CME: Lean Hog Futures Continue to Slide

US - US lean hog futures continued to slide on Wednesday and the actively traded June contract closed at $96.7/cwt, 40 points lower than the previous close and now down a little over 700 points compared to early April, write Steve Meyer and Len Steiner.
calendar icon 3 May 2011
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Clearly the disappointing performance of cash hog prices has poured some cold water on hopes for +$100 hogs this summer. However, futures still continue to trade at a premium to current levels and do not believe that 2011 will see a break similar to what happened in 2010. A few weeks ago, we pointed out that much of the strength in wholesale pork prices came from big gains in the price of pork bellies. In early April, the gains in belly prices accounted for about 55 per cent of the overall gains in the pork cutout even though bellies are just 16 per cent of the carcass. We also noted that for prices to climb higher, as futures were suggesting at that time, other pork items would need to gain in value.

Much of the current disappointment in the market has come from the realization that not only are other cuts not contributing to the overall hog cutout, but that weaker belly prices also are limiting cutout gains. Let’s look at this in a bit more detail. The following chart shows the year over year change in the value of the cutout and then breaks out the contribution of each primal to the cutout price.

On 27 April, the pork cutout was quoted at $92.44/cwt, $3.31 or 3.7 per cent higher than a year ago. On April 6, when we last discussed these numbers, the cutout was valued at $94.59, up $17.3 or 22.4 per cent higher than the previous year. The expected April rally was short lived and today prices are lower than three weeks ago. When you look at the attached chart, note that the year over year change in the value of various primals has been weighted by their relative contribution to the overall carcass. For instance, the belly primal value on Wednesday was quoted at $139.83/cwt, a $21/cwt increase from year ago levels.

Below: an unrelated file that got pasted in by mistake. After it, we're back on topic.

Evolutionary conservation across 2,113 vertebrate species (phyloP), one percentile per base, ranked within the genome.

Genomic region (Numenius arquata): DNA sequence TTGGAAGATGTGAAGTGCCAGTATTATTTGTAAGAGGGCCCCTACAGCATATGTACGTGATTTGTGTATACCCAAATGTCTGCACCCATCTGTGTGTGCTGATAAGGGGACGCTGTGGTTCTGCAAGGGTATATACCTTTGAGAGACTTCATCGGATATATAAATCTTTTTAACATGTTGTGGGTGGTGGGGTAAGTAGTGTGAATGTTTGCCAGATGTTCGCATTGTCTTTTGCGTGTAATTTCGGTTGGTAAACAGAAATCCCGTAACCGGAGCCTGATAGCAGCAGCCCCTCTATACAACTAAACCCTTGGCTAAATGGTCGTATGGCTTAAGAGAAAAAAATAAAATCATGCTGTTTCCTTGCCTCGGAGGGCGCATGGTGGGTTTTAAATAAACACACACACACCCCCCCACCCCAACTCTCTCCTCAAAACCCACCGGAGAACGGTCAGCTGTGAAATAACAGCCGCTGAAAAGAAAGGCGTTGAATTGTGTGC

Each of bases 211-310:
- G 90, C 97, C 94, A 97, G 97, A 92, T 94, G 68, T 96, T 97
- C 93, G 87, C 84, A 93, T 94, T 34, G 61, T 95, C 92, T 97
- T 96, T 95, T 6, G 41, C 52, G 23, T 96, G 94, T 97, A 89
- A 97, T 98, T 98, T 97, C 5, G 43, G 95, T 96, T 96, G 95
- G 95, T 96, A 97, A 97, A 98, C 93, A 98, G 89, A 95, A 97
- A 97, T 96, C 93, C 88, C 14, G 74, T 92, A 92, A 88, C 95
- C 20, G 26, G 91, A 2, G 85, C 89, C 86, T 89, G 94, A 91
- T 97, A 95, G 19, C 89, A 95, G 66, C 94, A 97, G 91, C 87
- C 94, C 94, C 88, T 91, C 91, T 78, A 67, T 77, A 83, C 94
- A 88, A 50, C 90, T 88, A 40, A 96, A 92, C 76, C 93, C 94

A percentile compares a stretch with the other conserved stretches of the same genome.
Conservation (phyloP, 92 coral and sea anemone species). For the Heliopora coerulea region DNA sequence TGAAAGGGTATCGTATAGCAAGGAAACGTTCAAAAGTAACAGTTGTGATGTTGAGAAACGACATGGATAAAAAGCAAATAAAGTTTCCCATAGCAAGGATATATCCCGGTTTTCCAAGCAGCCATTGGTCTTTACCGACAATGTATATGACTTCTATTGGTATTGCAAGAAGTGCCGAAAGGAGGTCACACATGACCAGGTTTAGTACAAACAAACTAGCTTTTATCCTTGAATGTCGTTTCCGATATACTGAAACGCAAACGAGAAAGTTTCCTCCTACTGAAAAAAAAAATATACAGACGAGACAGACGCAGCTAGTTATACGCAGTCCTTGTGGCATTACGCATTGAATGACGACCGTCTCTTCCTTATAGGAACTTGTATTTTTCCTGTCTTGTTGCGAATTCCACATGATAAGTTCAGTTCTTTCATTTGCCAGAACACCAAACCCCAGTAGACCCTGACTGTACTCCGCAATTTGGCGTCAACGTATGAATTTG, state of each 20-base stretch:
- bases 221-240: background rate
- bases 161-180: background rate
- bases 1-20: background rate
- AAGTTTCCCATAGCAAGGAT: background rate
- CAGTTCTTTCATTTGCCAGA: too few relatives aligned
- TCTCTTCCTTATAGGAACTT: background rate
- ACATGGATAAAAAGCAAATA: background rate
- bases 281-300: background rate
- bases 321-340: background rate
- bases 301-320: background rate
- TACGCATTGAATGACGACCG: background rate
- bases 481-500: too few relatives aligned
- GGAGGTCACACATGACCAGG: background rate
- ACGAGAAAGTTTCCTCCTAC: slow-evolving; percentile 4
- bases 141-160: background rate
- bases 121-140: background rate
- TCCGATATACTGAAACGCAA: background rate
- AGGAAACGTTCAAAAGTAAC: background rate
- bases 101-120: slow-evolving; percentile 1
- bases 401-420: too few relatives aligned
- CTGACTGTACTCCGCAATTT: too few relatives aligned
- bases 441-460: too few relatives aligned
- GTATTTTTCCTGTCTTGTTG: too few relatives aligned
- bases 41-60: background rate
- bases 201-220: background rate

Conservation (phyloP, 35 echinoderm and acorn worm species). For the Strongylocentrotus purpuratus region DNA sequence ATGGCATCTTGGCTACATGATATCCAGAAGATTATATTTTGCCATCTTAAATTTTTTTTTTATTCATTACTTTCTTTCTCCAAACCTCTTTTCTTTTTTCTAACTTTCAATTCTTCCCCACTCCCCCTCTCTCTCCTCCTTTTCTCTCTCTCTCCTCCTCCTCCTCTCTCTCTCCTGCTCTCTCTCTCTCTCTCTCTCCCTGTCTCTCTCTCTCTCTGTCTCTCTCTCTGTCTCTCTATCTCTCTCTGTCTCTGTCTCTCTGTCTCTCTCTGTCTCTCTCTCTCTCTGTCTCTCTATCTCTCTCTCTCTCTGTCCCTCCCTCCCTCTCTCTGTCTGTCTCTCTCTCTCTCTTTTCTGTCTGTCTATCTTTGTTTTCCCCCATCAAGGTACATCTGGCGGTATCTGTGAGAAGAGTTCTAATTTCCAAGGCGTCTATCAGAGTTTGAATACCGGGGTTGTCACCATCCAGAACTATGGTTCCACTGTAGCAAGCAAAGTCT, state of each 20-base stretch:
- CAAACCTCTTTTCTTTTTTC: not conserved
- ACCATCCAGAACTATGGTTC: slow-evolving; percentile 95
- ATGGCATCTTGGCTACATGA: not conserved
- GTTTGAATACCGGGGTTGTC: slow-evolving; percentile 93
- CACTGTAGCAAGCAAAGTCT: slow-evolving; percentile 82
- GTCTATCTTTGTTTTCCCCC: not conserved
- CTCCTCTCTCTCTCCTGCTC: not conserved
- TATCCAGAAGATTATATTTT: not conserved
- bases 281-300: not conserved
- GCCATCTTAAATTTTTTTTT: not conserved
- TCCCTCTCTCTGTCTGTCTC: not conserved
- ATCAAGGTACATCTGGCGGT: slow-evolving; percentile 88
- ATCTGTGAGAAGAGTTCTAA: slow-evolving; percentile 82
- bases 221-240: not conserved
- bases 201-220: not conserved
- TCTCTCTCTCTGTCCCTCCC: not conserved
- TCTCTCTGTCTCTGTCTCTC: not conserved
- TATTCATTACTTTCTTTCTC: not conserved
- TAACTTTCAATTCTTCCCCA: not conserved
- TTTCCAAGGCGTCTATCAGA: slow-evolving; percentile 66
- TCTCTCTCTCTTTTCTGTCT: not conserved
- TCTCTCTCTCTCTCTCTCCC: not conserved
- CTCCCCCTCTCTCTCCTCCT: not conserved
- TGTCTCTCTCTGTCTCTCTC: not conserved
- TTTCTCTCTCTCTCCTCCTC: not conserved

As bellies make up about 16 per cent of the overall carcass, this implies that the change in belly prices contributed about $3.37/cwt to the overall cutout value. As a reference, at the beginning of April, the belly primal was valued at $147.75/cwt and it was almost $60/cwt higher than the previous year, thus contributing about $9.48 to the overall cutout. In the most recent reading of wholesale prices, hams continue to be the biggest drag, removing about $2/cwt from the overall cutout.

This is partly due to the fact that Easter this year was one of the latest on record and ham prices tend to bottom out after Easter. It is also the case that the price of other items have not made the contributions needed to justify the lofty hog valuations in the futures market. Demand for most items remains a problem, likely reflecting the negative impact of escalating fuel prices, as well as poor weather conditions in densely populated areas.

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